The benefit of experimenting with such a system now is that it would help incapacitate a few dozen people who may wish the United States great harm, out of thousands like them who would remain at large in the world. Would that benefit be worth the cost of taking such a historically unprecedented step?

The cost of establishing a preventive detention system to deal with terrorism detainees would, in my view, be extremely high. If the Committee is ever asked to consider such a proposal, let me suggest a few hard questions that I hope you will ask.

First, can Guantanamo detainees be moved to a new system of detention without trial in the United States without making it seem like Guantanamo was being transplanted to US soil? Would such a new system repair the damage Guantanamo has done to America’s reputation, or perpetuate it?

Closing Guantanamo would bring the United States plenty of short-term credit. But the price America has paid for Guantanamo is not fundamentally related to its physical location. What concerns American and foreign critics of the camp is that the United States is holding prisoners indefinitely without trial or charge, based on evidence that may have been obtained through coercion, which they are not allowed to confront, in a way that offends traditional American and international principles of justice.

Theoretically, one could design a system of preventive detention that affords detainees such a high level of due process that it would not look like Guantanamo, or even Guantanamo-lite. But if you allow protections similar to those already provided by federal courts and courts martial, why go to the trouble of creating a new system at all?

The only point of establishing a preventive detention system is to lower standards to a point where it can deal with people who cannot be prosecuted in the criminal system. That’s why almost all proposed preventive regimes assume, for example, that the person presiding could consider classified evidence never presented to the suspect. This would make it virtually impossible for defendants to challenge that evidence, and statements obtained through coercion could easily be concealed and relied upon.

The temptation would be enormous to exploit the proceedings’ secrecy and lax standards of evidence to pursue people with only tenuous connections to terrorist activity. Inevitably, errors would be made; some innocent people would be detained based on faulty intelligence or mistaken identity. Just as inevitably, journalists and lawyers would uncover these mistakes. And once again, people around the world would be focused on the injustices the United States commits, not on the crimes the terrorists commit. Except this time, the principle of detention without charge would be part of the regular practice of the US government and embedded in the law of the land forever. This would not solve Guantanamo; it would make the problem permanent.

A second question is whether one can create a new form of preventive detention without enduring more years of frustration and delay?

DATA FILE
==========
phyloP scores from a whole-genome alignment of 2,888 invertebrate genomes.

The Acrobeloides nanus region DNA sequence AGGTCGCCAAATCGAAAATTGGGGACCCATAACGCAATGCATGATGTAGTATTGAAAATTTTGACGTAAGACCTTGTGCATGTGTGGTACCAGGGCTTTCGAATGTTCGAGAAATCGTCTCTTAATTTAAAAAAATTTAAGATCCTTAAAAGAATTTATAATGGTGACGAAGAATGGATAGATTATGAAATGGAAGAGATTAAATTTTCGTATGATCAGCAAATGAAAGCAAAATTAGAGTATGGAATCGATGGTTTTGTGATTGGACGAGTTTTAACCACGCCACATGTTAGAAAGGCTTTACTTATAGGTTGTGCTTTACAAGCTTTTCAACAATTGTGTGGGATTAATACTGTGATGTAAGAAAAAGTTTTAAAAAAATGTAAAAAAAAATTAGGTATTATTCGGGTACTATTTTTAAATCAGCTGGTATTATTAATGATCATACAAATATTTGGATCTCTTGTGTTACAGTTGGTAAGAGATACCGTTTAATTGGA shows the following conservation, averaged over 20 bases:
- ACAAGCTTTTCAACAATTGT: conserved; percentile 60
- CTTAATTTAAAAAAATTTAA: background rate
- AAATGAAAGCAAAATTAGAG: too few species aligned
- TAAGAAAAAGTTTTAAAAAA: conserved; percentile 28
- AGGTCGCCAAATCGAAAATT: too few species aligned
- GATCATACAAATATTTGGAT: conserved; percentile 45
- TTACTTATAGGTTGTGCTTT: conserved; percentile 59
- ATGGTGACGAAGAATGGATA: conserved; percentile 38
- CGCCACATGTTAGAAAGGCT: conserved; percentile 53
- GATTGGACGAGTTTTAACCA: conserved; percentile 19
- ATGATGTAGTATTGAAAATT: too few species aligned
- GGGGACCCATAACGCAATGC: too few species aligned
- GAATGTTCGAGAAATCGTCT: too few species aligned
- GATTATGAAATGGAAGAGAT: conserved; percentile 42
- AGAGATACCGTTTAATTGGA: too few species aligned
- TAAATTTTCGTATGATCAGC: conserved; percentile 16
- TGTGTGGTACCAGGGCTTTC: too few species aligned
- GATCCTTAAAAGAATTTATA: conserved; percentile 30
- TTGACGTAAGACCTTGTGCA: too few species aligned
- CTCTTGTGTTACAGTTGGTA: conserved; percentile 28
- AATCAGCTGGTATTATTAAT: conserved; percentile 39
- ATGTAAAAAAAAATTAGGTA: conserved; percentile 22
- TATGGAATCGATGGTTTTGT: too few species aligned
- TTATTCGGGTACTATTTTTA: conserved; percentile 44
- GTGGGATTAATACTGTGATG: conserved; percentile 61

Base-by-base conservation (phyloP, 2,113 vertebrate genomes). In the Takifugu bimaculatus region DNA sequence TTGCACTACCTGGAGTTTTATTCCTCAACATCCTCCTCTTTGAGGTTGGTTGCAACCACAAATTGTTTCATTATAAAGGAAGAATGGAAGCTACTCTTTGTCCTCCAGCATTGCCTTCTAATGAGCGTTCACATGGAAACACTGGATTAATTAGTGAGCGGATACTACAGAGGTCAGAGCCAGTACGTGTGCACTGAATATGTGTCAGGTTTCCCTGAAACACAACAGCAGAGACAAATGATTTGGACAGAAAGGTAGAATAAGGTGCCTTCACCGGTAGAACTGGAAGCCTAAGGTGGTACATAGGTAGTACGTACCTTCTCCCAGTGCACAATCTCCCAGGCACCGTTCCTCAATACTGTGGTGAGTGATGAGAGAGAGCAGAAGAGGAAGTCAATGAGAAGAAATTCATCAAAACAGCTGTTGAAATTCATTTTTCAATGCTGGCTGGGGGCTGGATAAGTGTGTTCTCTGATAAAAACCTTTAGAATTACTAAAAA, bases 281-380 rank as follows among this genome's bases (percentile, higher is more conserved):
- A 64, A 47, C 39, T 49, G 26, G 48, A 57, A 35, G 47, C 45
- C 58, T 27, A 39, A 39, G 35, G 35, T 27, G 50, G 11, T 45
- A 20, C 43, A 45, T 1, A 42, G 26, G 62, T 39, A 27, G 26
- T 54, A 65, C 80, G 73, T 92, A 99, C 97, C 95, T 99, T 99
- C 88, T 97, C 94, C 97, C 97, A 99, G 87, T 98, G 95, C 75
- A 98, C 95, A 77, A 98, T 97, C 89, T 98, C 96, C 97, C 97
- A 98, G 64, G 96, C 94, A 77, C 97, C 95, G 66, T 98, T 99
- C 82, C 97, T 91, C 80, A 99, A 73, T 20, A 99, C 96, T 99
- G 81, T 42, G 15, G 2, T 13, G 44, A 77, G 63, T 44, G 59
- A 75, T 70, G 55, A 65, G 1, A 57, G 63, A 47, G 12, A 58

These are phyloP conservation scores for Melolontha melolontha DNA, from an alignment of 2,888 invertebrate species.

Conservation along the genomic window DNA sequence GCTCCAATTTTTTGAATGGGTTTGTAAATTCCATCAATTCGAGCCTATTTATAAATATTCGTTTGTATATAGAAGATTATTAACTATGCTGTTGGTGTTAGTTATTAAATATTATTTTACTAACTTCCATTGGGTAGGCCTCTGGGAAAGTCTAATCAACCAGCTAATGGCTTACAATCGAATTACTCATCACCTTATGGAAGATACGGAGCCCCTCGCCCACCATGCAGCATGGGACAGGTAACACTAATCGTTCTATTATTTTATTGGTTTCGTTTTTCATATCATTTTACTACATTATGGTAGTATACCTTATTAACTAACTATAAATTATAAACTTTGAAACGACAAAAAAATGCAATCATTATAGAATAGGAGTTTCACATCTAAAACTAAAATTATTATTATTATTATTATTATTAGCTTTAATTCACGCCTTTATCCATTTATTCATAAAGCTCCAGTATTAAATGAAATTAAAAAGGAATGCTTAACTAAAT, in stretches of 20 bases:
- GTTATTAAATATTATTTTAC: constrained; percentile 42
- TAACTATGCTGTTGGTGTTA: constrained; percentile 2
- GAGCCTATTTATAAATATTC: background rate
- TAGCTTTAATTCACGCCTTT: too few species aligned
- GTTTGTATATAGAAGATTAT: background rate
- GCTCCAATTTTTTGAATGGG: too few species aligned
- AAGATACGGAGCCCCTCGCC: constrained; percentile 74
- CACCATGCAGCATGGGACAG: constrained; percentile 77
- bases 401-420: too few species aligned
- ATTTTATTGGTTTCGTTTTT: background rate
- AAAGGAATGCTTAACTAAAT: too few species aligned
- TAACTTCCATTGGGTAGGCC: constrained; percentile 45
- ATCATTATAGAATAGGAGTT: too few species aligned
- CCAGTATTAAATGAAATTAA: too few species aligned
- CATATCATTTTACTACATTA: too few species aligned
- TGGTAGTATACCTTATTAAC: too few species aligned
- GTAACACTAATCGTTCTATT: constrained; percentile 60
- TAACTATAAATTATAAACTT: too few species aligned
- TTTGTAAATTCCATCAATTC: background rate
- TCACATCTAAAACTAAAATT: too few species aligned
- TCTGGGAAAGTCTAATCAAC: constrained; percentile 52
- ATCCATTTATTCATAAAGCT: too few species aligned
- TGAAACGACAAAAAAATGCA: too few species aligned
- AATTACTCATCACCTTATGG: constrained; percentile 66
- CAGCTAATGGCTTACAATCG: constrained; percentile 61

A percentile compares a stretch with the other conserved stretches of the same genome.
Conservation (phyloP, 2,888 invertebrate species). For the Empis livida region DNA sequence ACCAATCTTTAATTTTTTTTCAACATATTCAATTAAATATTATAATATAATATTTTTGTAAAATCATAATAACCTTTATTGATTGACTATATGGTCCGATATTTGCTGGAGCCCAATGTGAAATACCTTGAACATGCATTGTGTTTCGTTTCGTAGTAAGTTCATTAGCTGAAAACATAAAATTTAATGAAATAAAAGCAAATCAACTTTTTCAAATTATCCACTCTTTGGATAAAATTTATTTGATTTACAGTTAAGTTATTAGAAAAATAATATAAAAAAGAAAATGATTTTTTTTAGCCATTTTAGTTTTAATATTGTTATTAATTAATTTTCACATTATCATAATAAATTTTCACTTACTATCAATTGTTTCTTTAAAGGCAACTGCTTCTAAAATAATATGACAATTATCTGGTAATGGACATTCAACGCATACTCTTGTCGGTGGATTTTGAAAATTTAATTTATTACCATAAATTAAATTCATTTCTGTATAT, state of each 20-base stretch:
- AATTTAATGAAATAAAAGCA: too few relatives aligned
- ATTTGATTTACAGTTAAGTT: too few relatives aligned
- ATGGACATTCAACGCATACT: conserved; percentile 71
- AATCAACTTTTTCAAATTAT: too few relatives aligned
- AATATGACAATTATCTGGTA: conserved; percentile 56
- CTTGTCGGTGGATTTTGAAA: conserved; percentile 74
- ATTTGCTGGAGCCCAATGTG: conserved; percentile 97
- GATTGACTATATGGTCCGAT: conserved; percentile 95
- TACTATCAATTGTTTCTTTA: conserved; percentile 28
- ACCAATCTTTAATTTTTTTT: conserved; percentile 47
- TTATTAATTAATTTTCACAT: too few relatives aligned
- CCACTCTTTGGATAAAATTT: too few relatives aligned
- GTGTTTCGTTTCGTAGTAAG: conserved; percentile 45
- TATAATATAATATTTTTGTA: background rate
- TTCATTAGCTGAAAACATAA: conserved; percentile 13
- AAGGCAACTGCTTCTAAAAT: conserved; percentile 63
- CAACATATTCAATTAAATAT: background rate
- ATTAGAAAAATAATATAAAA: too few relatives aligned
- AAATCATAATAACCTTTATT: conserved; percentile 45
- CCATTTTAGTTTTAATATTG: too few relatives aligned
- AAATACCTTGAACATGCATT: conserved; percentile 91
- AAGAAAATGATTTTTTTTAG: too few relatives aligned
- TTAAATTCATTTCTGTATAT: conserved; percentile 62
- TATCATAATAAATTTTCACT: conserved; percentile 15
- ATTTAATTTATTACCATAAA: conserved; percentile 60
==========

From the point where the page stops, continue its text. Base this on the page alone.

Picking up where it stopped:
The military commissions system currently in place was invented by White House lawyers after 9/11, then reinvented after it was challenged by critics within and outside the administration, then reinvented again after the Supreme Court’s Hamdan decision. It may have to be reinvented yet again after the Supreme Court reviews the habeas-stripping provisions of the Military Commissions Act this summer. Meanwhile, the commissions have experienced enormous delays and embarrassments. Trials have started and stopped abruptly. Key participants, including the former chief prosecutor, have denounced the system as unfair. Most recently, charges against the alleged 20th 9/11 hijacker had to be dismissed, likely because evidence was tainted by torture. As I mentioned, there has only been one conviction in six years.

Some of these problems are due to the inherent flaws of the system. But many are the inevitable result of creating any new system from scratch, especially one that deviates so much from standards with which American courts are comfortable and American lawyers are familiar. America’s civilian criminal system, on the other hand, has been around for more than 200 years. The Uniform Code of Military Justice has been around for almost 60. We’ve had all that time to get the kinks out of the system, to establish stable rules, to train a cadre of lawyers and judges who know those rules, and to develop special procedures for special kinds of cases, including those involving terrorism.

If we try again to create a new system from scratch, if we rely again on trial and error to work out the rules, the result will again likely be more error than trial. Eventually, a stable set of rules may emerge, after all the legal challenges and legislative re-dos are exhausted. But how long would you be prepared to wait to get to that point, Mr. Chairman? Five years? Ten years? Can the United States afford more years of controversy over how to detain suspected terrorists?

A third question I hope you’ll ask is whether the risk of releasing truly dangerous people would be lower with a preventive detention system, or higher?

Now, that may sound like a counterintuitive question. Surely, the whole point of a preventive system is to detain people who might otherwise be released by ordinary courts, with their higher standards of evidence and due process. But the answer is not as obvious as it may seem.

If a system of preventive detention is established, it will always be easier in the short term for the government to put suspected terrorists through such a system than to prosecute them before civilian courts. The government will have a strong incentive to use this parallel system even for those detainees who could be prosecuted in criminal courts. After all, why go to the trouble and expense of a trial, which might require declassifying evidence, and even the risk of an acquittal, when you have a more expedient option?

At the same time, because a new preventive system would likely face tremendous legal challenges as well as domestic and international criticism, the government will eventually feel pressure to move detainees out of it. This is precisely what has happened in Guantanamo. At first, setting up the camp looked like a good way to avoid the uncertainties of the criminal justice system; the administration could put who it pleased there and control their fate for as long as it pleased. When Guantanamo became controversial, the administration started trying to move people out of it. It sent hundreds of detainees back to their home countries, including a number of apparently very dangerous men who might well be sitting in a federal prison right now had they been brought before a criminal court at the start. Any system that lacks legitimacy is likely to result in more potentially dangerous people being released sooner than a system that is unassailable, like our criminal courts. The lesson is that here, as in so many aspects in life, the short-term expedient solution is self-defeating in the long term.